In a world of chic high-end restaurants, trendy coffee houses and increasingly diverse tastes in food, Columbians may find a nostalgic dining experience a welcome change. The Fountain Room on the River at 1732 Broad River Road should fit that bill nicely.
Many Columbians fondly remember the original Fountain Room at Tapp’s that was located in the Tapp’s department store at the corner of Main and Blanding from the early 1900s until 1995. Now, the memorable corn sticks and vegetable soup, along with many other favorites from the original restaurant, can be savored once more. The Fountain Room has reopened in a new location, where tributes from the past merge with the edgy feel of today’s community to create an inviting venue for lunch, dinner or music. A blending of original furnishings, local art and thrift store finds makes for an eclectic but traditional feel. For anyone who has recollections of the original Fountain Room as a gathering place, the nostalgia of the place is tangible.
Frederick Hogsett, II decided to open The Fountain Room on the River after months of negotiations with city officials and wide support from the community. “I saw how the original Fountain Room reflected the culture of the community. It was a meeting place. I have lots of friends who ate at the original location as kids and later served as employees of the downtown businesses.”
Frederick’s new venture combines the nostalgic feel of the restaurant with his commitment to excellent service in order to build a loyal customer base. Local food and a changing menu also will cater to today’s diners’ preferences. “But the vegetable soup and corn sticks will be a staple,” he promises.
“I have been playing with the original corn stick recipe,” Frederick says. “I am using lard like the original calls for.” Frederick even went to Bill Allen, vice president of Adluh Flour, to see if he could get the same type of cornmeal that was used in the original corn sticks. “Bill Allen, whose family owns Adluh and who was a delivery driver in the 1970s, told me the cornmeal has changed a little from the original to accommodate a supplier many years ago.” Nevertheless, it will work fine, Frederick reports, so the corn sticks will feature local Adluh cornmeal.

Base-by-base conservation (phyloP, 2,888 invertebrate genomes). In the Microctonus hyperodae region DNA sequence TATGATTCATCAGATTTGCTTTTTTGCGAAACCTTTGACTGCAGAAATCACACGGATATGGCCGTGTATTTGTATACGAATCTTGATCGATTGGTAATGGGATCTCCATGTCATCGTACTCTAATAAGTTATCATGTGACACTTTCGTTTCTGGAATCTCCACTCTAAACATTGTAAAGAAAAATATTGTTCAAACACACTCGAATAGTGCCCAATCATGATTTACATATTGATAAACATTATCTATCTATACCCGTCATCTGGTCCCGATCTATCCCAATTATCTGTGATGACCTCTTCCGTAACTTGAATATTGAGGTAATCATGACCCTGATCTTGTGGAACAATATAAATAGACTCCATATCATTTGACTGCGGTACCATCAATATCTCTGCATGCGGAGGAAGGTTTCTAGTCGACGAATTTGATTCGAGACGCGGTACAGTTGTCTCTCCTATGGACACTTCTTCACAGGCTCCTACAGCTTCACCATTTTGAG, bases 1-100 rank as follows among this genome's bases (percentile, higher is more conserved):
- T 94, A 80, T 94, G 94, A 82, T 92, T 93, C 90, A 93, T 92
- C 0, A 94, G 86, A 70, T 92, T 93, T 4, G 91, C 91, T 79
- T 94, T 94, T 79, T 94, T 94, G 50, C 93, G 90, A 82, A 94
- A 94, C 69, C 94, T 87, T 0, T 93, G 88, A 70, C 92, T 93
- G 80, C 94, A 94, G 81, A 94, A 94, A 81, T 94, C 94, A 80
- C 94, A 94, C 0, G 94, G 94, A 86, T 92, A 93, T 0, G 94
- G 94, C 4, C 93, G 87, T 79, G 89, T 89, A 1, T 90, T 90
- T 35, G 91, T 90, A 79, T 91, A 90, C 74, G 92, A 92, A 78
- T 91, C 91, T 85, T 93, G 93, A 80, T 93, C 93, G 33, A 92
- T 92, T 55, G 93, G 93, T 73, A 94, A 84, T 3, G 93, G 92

Cast iron corn stick molds and old menus were some of the items salvaged from the original Fountain Room location.
The corn sticks will be baked in cast iron pans that Frederick has found in antique stores and flea markets. “I’m trying to collect as many of these as possible to maintain the original look and taste of the corn sticks.” Records found during the demolition of the original restaurant show that the original Fountain Room was turning out up to 1,400 corn sticks daily at its peak.
As for the vegetable soup, Frederick says he hasn’t found the original recipe, but he’s been experimenting and thinks he’s found a winning combination. “It’s just vegetables, no meat.”
Frederick says that he plans to offer three lunch specials daily. This could include salmon, baked chicken or a taco salad – he’s aiming for a wide variety. “I don’t want people to get bored coming here for lunch.” The menu will also include three specials at dinner each evening. Prices will remain reasonable, Frederick emphasizes, with the lunch menu ranging from $3.50 to $9 and dinner prices ranging from $6 to $12.
In the tradition of the original Fountain Room, Frederick anticipates naming some of the menu items after notable local residents. Mayor Benjamin has received the honor first with the “The Benjamin,” described on the menu as a turkey Monte Cristo with Swiss cheese on French toasted wheat bread with strawberry compote.
While tradition and nostalgia are part of Frederick’s vision for The Fountain Room on the River, the menu will feature more than just vegetable soup and cornbread sticks.
“I envision the crowd varying in age,” Frederick says. “I don’t want to scare off the 70-year-old couple out for a nice dinner but also don’t want to be too stuffy for the young folks.”
A line-up of jazz music at lunch and at dinner should bridge any age gaps, Frederick says. “We are looking at bringing in a variety of local and regional artists, and we’re even getting calls from national artists who may be interested in playing here.”
Frederick comes to The Fountain Room on the River well prepped for success after many years in the catering and restaurant business. He quickly credits his early career years with the Perkins chain and with Rush’s as the foundation for his deep commitment to quality and customer service. His past work also includes stints as a DJ for live events and on the radio. Radio fans may recognize his voice – he goes by the name Rick Smooth on 103.1 KISS-FM. “I’ve always had a love for food, restaurants and entertaining. The Fountain Room on the River combines these loves,” he says.
When asked what has surprised him most as he gets the restaurant up and running, Frederick points to the memories the Fountain Room evokes in so many people he encounters. “I love hearing the stories, hearing from past employees and shoppers. I had no idea Tapp’s was the second integrated store in Columbia. The Tapp family obviously created a great sense of community among their employees and shoppers. I plan to do the same.”